A native of Dallas, Texas, a resident of New York City, and a graduate with various theatre degrees from CSUN, Columbia University, and Boston University, Gregory Fletcher is the recipient of the National Ten-Minute Play Award and the Mark Twain Prize for Comic Playwriting from the Kennedy Center American College Theater Festival. With over a dozen plays produced Off-Off Broadway, he’s also been published with five essays, two short stories, the YA novel Other People’s Crazy, and the craft book Shorts and Briefs: a collection of short plays and brief principles of playwriting. For more, please visit www.gregoryfletcher.com.
AUTHOR INTERVIEW - GREGORY FLETCHER
Joining LitPick for Six Minutes with an Author is Gregory Fletcher, author of Other People’s Crazy, which has received the LitPick Top Choice Book Review Award.
One reviewer said, “Gregory Fletcher wrote a heartwarming story with many life lessons to be learned. In this book, the reader is taught the value of family and friendship. Most importantly, the reader learns that people are very complex creatures, and you shouldn't judge a book by its cover.”
Read the entire review: https://litpick.com/review/other-peoples-crazy-review-nictaf
Another reviewer said, “This was a fantastic book and will become a permanent staple of my bookshelf.”
Be sure to add it to your bookshelf: https://amzn.to/2KFKeZQ
***How did you get started writing?
My parents were New Yorkers but didn’t want to raise a family there, so they moved to Dallas, Texas, where I was born and raised. They brought their theater-going habits from New York to Dallas, and I was happily raised going to the theater throughout my childhood. I even studied children’s theater at the Dallas Theatre Center. I started imitating what I experienced in the theater and writing plays of my own. My amazing drama teacher in high school, Brenda Prothro, encouraged me by producing one of my plays in my senior year. I’ve been writing ever since.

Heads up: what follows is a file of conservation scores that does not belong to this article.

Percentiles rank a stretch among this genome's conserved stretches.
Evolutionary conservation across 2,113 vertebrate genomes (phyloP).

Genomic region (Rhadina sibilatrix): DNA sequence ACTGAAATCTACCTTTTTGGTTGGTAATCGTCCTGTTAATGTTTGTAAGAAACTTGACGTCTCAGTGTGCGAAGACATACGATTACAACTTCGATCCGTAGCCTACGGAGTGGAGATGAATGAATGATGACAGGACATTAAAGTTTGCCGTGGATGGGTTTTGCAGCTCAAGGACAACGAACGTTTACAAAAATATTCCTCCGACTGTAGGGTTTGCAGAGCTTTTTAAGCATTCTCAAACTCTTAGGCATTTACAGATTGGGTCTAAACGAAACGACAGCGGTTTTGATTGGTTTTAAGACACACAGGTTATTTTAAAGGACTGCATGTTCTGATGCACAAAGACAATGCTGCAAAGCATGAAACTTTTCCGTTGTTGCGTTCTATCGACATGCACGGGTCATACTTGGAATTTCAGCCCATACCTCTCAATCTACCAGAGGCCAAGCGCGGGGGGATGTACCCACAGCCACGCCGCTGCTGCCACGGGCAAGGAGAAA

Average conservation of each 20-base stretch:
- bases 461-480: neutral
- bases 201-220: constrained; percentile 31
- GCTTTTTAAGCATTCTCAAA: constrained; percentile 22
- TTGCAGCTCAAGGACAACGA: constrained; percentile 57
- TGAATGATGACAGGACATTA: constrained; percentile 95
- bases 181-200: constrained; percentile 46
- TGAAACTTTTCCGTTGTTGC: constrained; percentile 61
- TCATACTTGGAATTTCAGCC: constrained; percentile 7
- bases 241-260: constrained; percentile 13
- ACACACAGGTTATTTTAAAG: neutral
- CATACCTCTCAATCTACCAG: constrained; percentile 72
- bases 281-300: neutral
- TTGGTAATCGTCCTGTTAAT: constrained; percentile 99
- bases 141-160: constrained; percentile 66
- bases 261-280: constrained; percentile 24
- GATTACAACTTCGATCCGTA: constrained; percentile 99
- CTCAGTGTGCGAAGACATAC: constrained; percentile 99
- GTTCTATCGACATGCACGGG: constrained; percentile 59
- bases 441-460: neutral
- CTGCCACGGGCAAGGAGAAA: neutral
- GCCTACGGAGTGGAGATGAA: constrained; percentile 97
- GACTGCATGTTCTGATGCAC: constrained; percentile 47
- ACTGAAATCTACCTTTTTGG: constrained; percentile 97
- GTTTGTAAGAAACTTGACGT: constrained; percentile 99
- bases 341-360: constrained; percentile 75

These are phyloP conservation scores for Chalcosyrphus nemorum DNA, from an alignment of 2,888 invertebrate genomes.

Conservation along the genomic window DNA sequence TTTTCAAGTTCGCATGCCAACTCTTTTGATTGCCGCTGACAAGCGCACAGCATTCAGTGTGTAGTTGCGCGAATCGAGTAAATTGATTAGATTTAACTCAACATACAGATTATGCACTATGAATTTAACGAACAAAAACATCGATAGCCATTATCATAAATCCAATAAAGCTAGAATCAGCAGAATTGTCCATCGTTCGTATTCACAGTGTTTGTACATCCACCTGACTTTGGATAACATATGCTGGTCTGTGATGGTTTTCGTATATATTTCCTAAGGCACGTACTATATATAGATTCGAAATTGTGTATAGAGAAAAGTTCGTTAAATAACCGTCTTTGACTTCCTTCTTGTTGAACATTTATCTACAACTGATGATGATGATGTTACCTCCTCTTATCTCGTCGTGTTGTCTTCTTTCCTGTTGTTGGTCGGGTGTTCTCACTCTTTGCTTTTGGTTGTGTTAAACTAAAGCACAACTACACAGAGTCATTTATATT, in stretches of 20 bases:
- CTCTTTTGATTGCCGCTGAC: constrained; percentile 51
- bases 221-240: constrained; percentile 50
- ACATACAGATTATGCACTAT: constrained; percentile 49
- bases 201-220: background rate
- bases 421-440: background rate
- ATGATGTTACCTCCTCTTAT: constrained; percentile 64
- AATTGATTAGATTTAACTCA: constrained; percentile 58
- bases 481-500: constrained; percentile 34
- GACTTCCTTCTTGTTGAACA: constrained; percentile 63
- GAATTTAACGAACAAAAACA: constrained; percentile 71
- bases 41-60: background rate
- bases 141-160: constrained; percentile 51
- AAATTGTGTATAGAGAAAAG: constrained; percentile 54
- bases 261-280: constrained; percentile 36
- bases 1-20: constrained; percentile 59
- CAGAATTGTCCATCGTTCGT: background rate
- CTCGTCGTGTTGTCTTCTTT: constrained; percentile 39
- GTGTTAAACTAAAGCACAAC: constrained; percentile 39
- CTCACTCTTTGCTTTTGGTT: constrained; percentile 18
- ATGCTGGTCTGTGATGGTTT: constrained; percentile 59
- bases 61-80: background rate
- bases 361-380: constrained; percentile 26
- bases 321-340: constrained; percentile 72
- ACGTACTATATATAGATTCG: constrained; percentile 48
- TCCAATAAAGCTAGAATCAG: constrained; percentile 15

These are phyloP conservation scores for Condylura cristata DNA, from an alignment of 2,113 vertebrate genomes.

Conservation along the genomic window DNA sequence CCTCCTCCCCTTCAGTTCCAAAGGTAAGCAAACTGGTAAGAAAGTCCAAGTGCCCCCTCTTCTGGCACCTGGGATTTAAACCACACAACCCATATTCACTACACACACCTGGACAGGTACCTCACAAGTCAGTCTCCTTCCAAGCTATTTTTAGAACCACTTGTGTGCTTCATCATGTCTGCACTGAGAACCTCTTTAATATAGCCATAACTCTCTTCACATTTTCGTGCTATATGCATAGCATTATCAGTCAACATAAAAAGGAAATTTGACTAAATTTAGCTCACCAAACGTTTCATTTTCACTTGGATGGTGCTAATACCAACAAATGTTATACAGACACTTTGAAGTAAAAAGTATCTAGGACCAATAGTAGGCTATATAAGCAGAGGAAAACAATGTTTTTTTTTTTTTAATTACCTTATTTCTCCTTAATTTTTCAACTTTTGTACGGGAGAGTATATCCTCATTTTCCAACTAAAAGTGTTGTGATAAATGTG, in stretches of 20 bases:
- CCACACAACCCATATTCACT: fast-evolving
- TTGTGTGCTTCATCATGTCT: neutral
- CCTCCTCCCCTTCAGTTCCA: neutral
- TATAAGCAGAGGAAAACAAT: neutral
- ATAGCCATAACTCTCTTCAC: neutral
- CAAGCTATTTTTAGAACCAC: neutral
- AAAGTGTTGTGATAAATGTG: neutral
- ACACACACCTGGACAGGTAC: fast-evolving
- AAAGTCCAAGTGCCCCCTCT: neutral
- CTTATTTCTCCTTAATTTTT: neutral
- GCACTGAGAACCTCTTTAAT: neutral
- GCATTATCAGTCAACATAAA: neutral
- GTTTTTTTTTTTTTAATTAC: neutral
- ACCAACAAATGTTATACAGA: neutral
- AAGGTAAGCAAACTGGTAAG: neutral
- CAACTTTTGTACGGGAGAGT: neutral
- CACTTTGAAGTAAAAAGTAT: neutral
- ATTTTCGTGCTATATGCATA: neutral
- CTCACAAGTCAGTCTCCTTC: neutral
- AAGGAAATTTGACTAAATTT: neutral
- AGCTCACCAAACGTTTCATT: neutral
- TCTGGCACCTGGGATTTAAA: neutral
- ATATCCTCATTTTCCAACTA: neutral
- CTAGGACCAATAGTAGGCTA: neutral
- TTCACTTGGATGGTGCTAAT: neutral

***Who influenced you?
My great aunt and uncle, Matilde and Theodore Ferro, were writers for a long running radio serial back in the 1930’s and 40’s. It was called “Lorenzo Jones and His Wife Belle.” They also wrote for live television and, later, taped television, as well as novels and plays. When I was ten years old, I met them and instantly connected. They gave me a copy of a script they had written from the TV show Leave It To Beaver. When I arrived home, I discovered it was missing the last page. I ended up writing how I thought it ended and when I mailed it to them, they telephoned and exclaimed, “You’re a writer.” Throughout my childhood, we read each other’s work, and they treated me like a peer. I remained close to them for the rest of their lives, and I’m so indebted for all they taught me.
***Do you have a favorite book/subject/character/setting?
I like stories that have heart and white light. I also enjoy comedy that comes out of action vs. jokes. It’s all about character and journey for me. And by the time I get to the end of the book, I want to experience and feel much of what the protagonist experienced.
***What advice do you have for someone who wants to be an author?
Read as much as you can. And, of course, write as much as you can. The more you do it, the more you’ll mature and find what works best for you.
***Where is your favorite place to write?
I work hard as a stage manager to pay the bills, so I tend to write between jobs and on off-days. So I can write anywhere. But I prefer to write at the beach, away from distractions. Living in New York City, (yes, I brought the family roots back to NYC), there are many distractions there, so I tend to turn my vacations into writing retreats.
***What else would you like to tell us?
I’ve also written a craft book called Shorts and Briefs, which consists of my nine short plays and brief principles I consider when writing. The principles apply to much of creative writing, not just playwriting. Please check it out.
Gregory, thanks for joining LitPick. It has been great getting to know you. What an incredible influence your great aunt and uncle had on your writing career! We can’t wait to hear about what you’re working on next.